These experiences are common in the type 1 community. In April of 2016, T1International conducted an anonymous survey of T1D patients around the world about access to insulin. Below is a sample of responses from U.S. residents:

• "There are many times I can't afford my insulin so I go without, even knowing it will kill me."
• "I still pay more than a monthly car payment every month just to survive…I will pay rising costs for the rest of my life…I've joked with family that it'd be cheaper for me to die.''
• "Pursuing 'the American Dream' of owning my own business or traveling, or even being a stay-at-home-mom is often thwarted for me by the fact that I wouldn't be able to afford my health care.''
• "I pay roughly $5,000 for three months of diabetes supplies. With deductibles, co-insurances, co-pays, premiums, etc. it is over half of my yearly income."

To compensate for these costs, patients with T1D are taking drastic measures; like Samantha Willner, who was diagnosed with T1D as a baby. Samantha has frequently risked diabetic ketoacidosis (DKA) in order to be admitted into an emergency room for the purpose of obtaining free insulin samples. Similarly, Ryan Campbell, a 30-year-old T1D from Michigan, has used syringes to extract units of insulin from his expired insulin pump tubing, despite the likelihood of it being spoiled.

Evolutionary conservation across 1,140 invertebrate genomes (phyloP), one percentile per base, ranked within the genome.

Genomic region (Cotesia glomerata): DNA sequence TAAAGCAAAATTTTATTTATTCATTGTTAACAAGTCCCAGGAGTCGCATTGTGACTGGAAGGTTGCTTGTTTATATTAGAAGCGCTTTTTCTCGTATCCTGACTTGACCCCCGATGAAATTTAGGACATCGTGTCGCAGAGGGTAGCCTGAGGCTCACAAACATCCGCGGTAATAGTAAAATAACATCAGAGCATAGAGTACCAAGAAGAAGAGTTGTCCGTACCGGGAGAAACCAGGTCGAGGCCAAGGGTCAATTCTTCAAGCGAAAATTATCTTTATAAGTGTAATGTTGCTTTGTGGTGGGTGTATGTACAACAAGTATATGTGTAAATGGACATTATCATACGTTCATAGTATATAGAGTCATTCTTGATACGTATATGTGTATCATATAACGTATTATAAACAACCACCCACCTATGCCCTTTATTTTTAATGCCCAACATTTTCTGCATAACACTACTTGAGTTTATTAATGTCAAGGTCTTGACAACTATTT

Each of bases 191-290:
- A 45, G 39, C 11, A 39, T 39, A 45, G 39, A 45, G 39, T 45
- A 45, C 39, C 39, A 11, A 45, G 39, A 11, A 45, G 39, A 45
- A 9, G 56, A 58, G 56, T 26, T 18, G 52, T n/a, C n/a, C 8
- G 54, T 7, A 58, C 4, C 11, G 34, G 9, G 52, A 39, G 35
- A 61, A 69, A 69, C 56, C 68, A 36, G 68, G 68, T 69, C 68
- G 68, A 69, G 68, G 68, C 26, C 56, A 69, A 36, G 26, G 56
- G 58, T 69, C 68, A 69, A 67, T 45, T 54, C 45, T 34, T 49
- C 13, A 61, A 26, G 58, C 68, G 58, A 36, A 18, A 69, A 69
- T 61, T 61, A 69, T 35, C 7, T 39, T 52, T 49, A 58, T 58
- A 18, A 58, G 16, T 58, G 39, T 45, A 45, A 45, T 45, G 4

Losing a job or being without health insurance is not simply a temporary hardship to those of us living with T1D; it is a threat to our survival. No Americans should have to make these trade-offs. Furthermore, none of the advances which are coming down the pipeline (e.g. artificial pancreas, continuous glucose monitoring devices) will be of any use if T1D patients cannot afford insulin.

We believe that a full and transparent Congressional investigation could help shed light on what has caused these prices to increase in such a dramatic manner.

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Public Comments (122)
Mar 5th, 2017
Someone from Lake Zurich, IL writes: